Being in rehearsal for a performance is pretty similar to being in training. When getting ready for a performance, you start preparing weeks in advance.  You practice several times a week.  In each practice, you warm up your voice, do your vocal exercises, and work on your song(s).  You are dedicated to your schedule and don’t miss any rehearsals.  You make sure you’re drinking lots of water and getting plenty of rest.  On the day of the show, you bring all your gear, warm up, and do your thing.  And no matter how much you’ve practiced, sometimes things go wrong–your accompanist flubs, your voice cracks, or you miss a breath.  But no matter what, people clap and cheer, and you can’t wait to do it again.  Sound familiar?  When training for a big race, you train for weeks, but anything and everything can go wrong on race day.  But the cheering crowds get you through, and when you get that PR or medal, you can’t wait to sign up for another.  Transitioning from the structure of rehearsals to the structure of training for a race was kind of a no-brainer.  I just wish I was as good at getting up early for runs as I am at getting up early for rehearsals…

I perform well in front of an audience.  I have a dear friend who regularly runs 10+ miles.  I asked her if she’d do a race with me someday, and she refused, flat out.  Her excuse?  She doesn’t want people to see her when she runs, because she gets sweaty and red-faced.  So she only runs at night.  With her husband, or alone.  I, on the other hand, apparently have no issue looking like a fool in front of a bunch of strangers–in my years on stage, I’ve been seen in such fantastic get-ups including but not limited to:

…a giant pink bird:

Bird

…this ridiculous wig:

Beauty

…a full-on BDSM outfit:

Rocky

…and last but not least, my birthday suit (the musical “Hair”)–and no, I don’t have any pictures of that!

So really, being a sweaty lobster-face is not the weirdest way I’ve looked in front of a crowd.  And having people cheering and clapping ALWAYS puts a smile on my face and makes me work harder.

Any other singer/runners out there?  Do you think your singing training has helped you to be a better runner?

Chess the Musical Sneak Peek

Ok guys, if you’re at all interested in hearing me sing and do my thing, you can click the link below for several sneak peek videos that were shot during our live news segments yesterday morning. Please keep in mind that it’s early and I’m exhausted and nervous as all get out–I promise it sounds better live 😉

If you don’t want to watch all of the videos (which I won’t blame you for because there are a lot), I’m the one wearing the shiny purple shirt, so you can just pick those two!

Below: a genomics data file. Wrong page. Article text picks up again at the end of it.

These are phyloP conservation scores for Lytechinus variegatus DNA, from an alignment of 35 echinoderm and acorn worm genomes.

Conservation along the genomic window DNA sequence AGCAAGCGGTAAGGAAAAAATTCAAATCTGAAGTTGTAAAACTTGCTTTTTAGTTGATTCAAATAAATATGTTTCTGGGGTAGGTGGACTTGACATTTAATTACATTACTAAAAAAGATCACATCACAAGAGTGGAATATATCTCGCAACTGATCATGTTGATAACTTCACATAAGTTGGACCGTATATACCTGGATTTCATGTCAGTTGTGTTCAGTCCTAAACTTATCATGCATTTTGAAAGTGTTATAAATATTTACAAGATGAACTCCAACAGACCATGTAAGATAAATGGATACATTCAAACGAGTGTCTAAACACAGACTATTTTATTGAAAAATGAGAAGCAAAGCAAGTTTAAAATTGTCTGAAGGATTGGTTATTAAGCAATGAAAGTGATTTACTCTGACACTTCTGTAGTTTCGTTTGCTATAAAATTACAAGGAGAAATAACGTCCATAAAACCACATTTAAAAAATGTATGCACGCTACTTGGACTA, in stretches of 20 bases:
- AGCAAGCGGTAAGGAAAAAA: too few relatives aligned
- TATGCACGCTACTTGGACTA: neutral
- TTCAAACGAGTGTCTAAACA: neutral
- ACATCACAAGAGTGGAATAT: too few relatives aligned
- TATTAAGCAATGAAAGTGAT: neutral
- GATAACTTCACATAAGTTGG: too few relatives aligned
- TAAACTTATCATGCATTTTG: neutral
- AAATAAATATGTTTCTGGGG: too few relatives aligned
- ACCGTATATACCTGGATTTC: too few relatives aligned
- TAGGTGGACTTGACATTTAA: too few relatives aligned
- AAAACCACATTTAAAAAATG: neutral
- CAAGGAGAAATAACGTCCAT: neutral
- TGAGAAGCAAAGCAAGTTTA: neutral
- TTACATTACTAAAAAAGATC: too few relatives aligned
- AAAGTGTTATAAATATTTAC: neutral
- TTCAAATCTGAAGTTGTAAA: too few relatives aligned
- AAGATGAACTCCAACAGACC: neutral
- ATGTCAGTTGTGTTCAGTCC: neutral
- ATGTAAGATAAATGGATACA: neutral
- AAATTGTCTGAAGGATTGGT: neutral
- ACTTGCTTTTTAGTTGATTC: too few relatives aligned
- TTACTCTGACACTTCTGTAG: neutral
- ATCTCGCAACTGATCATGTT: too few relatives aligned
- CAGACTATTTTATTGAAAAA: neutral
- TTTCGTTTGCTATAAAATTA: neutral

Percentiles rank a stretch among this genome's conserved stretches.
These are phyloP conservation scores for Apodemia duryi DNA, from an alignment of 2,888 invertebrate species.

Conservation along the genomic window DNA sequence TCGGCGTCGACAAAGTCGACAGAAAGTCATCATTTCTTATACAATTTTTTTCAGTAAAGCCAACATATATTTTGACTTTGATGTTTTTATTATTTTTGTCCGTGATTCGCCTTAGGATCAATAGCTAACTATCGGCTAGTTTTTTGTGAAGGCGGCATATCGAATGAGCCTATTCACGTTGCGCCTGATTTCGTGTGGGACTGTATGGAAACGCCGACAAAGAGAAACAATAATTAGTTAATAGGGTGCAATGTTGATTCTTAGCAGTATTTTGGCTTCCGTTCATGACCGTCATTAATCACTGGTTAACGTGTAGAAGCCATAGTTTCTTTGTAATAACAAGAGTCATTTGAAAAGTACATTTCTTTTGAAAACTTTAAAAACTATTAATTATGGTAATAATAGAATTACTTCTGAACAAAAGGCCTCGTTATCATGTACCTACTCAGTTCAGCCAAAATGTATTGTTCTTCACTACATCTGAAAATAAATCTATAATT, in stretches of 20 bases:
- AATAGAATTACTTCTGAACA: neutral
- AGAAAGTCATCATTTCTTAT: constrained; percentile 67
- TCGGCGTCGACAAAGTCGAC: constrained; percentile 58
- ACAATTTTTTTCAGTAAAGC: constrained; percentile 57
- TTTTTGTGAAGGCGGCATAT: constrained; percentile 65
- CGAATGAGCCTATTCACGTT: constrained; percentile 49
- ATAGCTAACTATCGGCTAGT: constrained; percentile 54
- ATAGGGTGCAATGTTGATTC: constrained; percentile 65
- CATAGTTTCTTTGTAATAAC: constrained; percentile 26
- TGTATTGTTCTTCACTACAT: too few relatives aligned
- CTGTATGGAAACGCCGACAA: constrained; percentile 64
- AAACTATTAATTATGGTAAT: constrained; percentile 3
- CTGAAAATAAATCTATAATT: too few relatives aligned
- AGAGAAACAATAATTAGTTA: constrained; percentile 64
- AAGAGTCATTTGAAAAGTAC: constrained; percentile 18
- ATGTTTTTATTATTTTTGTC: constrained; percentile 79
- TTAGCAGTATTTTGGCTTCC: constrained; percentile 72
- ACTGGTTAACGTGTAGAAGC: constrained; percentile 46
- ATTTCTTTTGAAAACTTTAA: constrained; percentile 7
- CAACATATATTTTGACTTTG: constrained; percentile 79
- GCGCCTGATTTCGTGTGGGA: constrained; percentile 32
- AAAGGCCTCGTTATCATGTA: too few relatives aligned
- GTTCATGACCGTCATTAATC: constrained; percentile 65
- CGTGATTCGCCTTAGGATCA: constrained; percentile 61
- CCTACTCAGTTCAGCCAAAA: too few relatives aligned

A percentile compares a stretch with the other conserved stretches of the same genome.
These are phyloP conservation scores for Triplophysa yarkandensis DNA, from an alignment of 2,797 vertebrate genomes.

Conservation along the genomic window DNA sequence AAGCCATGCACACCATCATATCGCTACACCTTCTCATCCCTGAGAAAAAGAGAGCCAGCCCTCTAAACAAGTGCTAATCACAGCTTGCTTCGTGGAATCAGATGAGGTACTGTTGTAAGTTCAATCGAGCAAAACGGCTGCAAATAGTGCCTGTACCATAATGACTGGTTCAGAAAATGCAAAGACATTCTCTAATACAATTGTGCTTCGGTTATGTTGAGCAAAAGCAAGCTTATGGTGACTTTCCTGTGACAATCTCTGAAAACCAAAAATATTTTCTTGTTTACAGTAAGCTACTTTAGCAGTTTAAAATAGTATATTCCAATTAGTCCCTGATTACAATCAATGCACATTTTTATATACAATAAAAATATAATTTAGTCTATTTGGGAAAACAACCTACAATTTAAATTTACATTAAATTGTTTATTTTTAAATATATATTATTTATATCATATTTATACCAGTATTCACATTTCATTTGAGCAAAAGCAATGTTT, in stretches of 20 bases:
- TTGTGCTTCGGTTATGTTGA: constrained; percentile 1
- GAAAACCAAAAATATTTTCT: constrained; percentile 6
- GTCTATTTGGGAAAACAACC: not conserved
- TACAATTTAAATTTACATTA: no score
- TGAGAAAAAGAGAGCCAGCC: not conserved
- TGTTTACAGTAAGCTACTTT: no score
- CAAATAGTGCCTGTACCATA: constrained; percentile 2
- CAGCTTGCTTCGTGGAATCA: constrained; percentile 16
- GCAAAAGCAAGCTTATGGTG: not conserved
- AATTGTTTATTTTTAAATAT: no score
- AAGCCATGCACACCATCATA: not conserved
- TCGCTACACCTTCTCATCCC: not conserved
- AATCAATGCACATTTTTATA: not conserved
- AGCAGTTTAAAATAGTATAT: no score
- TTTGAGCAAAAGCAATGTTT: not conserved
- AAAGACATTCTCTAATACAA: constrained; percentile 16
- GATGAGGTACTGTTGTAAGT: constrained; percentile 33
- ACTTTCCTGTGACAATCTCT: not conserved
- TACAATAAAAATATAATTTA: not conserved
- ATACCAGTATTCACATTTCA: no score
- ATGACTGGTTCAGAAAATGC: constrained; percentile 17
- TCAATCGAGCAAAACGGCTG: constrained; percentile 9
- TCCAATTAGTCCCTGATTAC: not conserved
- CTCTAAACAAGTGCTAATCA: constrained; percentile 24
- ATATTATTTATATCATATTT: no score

http://www.mychamplainvalley.com/news/chess-the-musical-in-stowe

Thinking Out Loud – Chasing My Passions

Thinking-Out-Loud

Linking up with Amanda from Running with Spoons again this Thursday, to continue my series of non-running related posts.

Last Thursday, I wrote a lot about stuff not at all related to running. My post was all about singing, and staying vocally healthy. As I teased last week, the careful consideration that I have been bringing to my theater activities has got some wheels turning about chasing my passions.

I gave up the dream of performing for a living a long time ago; I’m not courageous enough to deal with the constant rejection, and I like having a steady paycheck. But performing is still something I’m incredibly passionate about, and would like to do more of, on a more professional scale. Newsflash: I don’t get paid for any of the shows I do right now (although I have been in the past); they’ve all been purely volunteer-based, which is great, but I think I’m capable of more. Just like with running, I’d like to push myself outside my comfort zone and see where it gets me. I want to dedicate more of my time and money to things like voice lessons, dance lessons, and acting classes.

Vermont may be small, but there are some great professional theater companies that I’ve always wanted to work with, but have been too chicken to try. Even though I’ve been doing this since I was 9 years old, I’m straight up terrified of auditioning. I get nervous and stressed out and I’m an emotional wreck. I’m scared of failing, so I won’t try. And that’s crap. I’m tired of not doing what I want to do because fear of failure is holding me back.